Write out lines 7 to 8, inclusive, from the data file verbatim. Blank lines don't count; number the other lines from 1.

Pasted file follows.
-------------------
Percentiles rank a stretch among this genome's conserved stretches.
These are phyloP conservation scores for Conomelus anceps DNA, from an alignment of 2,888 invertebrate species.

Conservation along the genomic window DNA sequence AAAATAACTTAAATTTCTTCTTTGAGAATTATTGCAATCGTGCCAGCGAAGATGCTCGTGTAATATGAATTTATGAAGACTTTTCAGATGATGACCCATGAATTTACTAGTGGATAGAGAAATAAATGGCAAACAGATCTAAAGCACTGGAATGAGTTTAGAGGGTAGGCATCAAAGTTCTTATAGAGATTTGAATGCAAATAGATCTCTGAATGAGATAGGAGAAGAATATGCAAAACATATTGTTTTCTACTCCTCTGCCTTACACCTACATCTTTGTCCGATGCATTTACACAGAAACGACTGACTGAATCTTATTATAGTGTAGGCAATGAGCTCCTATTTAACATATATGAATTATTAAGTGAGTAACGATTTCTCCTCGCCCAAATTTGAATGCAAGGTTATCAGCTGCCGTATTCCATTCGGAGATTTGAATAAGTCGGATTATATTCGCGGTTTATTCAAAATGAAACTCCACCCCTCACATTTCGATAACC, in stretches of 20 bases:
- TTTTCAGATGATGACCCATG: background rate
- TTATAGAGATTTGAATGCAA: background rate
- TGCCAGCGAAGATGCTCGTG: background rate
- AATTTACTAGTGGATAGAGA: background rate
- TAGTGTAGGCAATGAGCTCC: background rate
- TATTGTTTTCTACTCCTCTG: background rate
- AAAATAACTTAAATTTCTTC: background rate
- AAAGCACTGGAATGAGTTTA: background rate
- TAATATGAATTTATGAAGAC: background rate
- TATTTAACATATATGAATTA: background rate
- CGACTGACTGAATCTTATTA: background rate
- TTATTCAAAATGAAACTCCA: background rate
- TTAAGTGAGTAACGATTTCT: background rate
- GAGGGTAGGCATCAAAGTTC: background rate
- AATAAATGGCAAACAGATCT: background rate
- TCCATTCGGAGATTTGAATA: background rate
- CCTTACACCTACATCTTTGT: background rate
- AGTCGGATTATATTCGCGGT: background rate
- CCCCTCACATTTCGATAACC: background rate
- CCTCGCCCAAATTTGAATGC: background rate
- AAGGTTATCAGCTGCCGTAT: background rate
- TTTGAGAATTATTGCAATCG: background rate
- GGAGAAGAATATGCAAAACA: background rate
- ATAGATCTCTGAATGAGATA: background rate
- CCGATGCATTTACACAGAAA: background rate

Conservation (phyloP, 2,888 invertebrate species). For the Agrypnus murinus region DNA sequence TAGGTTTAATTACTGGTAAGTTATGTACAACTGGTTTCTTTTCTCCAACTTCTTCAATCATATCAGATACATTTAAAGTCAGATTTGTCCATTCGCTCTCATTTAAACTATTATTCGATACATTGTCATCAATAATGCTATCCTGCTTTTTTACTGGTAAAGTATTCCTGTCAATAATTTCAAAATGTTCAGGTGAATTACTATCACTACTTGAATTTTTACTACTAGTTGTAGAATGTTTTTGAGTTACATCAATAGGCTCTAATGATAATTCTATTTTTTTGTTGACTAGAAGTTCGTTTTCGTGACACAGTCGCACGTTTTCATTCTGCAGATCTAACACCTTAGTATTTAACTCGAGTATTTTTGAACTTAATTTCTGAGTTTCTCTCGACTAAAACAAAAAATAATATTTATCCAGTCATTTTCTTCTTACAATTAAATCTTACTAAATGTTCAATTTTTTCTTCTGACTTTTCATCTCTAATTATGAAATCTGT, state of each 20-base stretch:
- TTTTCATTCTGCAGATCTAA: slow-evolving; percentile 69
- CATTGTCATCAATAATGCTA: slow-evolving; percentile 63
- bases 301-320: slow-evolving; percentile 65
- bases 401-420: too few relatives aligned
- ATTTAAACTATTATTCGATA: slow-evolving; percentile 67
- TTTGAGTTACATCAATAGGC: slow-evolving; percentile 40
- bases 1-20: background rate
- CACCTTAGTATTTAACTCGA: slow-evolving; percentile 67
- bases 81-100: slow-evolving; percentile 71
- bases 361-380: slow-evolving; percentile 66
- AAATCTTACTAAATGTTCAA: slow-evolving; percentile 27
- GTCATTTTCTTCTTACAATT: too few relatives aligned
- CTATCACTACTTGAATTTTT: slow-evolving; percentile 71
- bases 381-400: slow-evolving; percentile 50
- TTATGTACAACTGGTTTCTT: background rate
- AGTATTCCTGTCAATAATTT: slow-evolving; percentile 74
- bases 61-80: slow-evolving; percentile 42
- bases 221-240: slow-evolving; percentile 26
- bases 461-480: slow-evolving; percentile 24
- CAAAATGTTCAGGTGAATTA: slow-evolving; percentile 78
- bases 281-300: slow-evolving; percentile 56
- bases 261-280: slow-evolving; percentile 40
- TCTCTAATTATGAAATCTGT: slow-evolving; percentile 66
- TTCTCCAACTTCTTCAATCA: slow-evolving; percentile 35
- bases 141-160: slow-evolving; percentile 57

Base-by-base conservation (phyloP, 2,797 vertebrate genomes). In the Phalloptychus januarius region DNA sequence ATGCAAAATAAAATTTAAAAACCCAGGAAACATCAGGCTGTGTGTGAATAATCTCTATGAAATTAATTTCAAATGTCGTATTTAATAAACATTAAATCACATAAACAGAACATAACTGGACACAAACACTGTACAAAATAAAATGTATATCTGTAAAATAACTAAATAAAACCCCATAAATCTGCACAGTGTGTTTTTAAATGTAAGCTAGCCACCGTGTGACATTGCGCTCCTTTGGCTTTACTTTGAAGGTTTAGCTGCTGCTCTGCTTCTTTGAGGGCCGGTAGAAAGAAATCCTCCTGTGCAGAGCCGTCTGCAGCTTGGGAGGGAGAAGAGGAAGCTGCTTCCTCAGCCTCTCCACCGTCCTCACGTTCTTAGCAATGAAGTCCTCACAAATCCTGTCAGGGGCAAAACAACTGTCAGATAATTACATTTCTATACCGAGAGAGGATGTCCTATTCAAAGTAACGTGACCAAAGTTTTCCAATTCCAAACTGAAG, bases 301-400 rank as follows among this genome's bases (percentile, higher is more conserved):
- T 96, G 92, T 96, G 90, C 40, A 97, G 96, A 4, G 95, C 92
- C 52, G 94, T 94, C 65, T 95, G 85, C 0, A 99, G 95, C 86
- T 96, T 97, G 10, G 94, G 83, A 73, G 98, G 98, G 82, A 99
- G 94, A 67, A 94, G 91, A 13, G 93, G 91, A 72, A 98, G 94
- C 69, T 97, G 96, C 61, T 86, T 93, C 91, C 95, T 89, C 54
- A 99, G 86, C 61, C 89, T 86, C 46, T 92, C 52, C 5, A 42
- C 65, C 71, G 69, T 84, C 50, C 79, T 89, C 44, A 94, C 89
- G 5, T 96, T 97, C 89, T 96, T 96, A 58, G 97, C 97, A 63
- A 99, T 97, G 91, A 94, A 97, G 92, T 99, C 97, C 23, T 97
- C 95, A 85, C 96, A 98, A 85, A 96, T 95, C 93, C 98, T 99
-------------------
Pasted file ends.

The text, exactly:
- AATTTACTAGTGGATAGAGA: background rate
- TAGTGTAGGCAATGAGCTCC: background rate